Warwick mayor warns 402 protestors may dig in as arrests begin
Ontario is once again in a State of Emergency but this time it is not because of public health measures. Premier Doug Ford announced the move as a way to end the blockade of the Windsor border, remove trucks from what he called the “siege” of Ottawa and protestors on Highway 402.
Ford, in a news conference this morning, said cabinet would pass laws in cabinet tomorrow to increase fines for people blocking roadways and bridges at the border or airports to $100,000. If convicted they could also face jail time.
And the premier pleaded with protestors blocking the Ambassador Bridge to go home as hundreds of million in trade is being impacted and auto plants in Ontario are starting to close due to lack of parts.
Labour Minister and Lambton-Kent-Middlesex MPP Monte McNaughton told The Independent Friday morning it’s time. “We’re all in favor of peaceful protests, but there’s right and wrong and blocking the border is wrong.
“It is now impeding the lives of 1000s of workers across the province. And it’s time for them to end the blockade at the borders,” he says.
The province has been largely absent in the public conversation since protestors parked transports at the foot of Parliament Hill. They’re demanding all public health mandates because of COVID-19 be dropped including vaccine mandates for truck drivers. Trucking associations have condemned the action saying 90 per cent of the industry is already vaccinated.
The organizers of the rally – Canada Unity – as late as Tuesday were trying to have the Liberal government removed from power, offering to form a coalition government with the Conservatives, NDP and the Bloc Quebecois.
Ford said he had been working behind the scenes with federal and municipal leaders – including calling some Lambton mayors about the 402 protest – even while he was at his Muskoka cottage, snowmobiling and taking photos with locals.
The province did offer more OPP support to the communities dealing with the protests. There was an increased OPP presence on the Ambassador Bridge in Windsory today.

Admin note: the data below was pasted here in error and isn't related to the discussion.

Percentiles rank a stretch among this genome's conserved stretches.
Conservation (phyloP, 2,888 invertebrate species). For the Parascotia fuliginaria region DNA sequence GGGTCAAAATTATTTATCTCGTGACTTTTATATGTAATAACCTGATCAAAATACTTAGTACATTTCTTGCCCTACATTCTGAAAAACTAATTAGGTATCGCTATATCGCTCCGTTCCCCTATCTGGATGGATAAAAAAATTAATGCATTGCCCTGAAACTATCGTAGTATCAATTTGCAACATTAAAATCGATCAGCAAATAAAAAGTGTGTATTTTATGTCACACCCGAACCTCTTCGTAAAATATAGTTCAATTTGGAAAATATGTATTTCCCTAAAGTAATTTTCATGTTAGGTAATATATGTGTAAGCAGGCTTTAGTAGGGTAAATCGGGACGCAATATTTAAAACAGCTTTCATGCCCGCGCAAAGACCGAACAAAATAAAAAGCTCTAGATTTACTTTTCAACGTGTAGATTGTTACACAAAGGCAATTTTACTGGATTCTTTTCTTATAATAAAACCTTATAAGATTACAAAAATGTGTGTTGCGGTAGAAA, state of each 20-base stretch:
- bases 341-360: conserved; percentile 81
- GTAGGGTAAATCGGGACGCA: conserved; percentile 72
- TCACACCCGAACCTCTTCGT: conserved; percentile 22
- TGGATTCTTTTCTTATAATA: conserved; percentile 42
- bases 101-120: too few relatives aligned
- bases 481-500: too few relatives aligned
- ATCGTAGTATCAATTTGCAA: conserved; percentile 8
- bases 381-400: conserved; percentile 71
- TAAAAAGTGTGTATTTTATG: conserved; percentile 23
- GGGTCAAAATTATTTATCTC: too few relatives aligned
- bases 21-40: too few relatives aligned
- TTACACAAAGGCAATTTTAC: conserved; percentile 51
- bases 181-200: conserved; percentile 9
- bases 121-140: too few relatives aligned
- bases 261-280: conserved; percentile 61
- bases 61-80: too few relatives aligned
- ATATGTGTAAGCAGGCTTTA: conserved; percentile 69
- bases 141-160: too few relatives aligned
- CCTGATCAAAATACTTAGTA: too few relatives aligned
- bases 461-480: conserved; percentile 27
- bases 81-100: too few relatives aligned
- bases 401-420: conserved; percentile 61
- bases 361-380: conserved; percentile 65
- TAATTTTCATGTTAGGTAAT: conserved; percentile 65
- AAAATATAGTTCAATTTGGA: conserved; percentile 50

McNaughton says he has been hearing from constituents about the protests and the COVID-19 mandates.
“I would say that opinion has shifted quite a bit in the last few days. I mean, when you see a Toyota and GM and Ford and Chrysler shutting down plants, when you hear farm organizations now, raising concerns about supplies coming across the border to feed our animals, it’s a major problem and it’s time for those people to go home.”
The Independent asked McNaughton if he had spoken to the protestors who have parked about two dozen farm and personal vehicles on Highway 402 at the Forest Road, but he reiterated it was time for the protestors to head home.
Warwick Mayor Jackie Rombouts spoke to members of the group as the occupation began. Rombouts says she was told, “we’re here and we’re not going to close down the bridge, we understand that we need this trade going back and forth,” she says.
“But you need to know if they start rounding up our friends in Ottawa, we’re moving in and closing this bridge. That was my understanding of why those trucks and tractors stage there,” she says.
Rombouts says the blockage on the 402 is causing traffic disruption in her community. “I don’t necessarily like it, I don’t want those vehicles going through my community. I want my community to be safe. I want the people on the roads to be safe.
“I don’t want any of this to be going on. But I keep saying to the decision makers, ‘what should they (the protestors) be doing to be heard?’ Because they’re not being heard?”
Meantime Sarnia-Lambton MPP Bob Bailey echoed the Premier’s comments saying “It’s time for, you know, people get back to work, everyone supports, the right for the right to protest, you know – who can say who’s right, who’s wrong – we want to see the blockades gone.”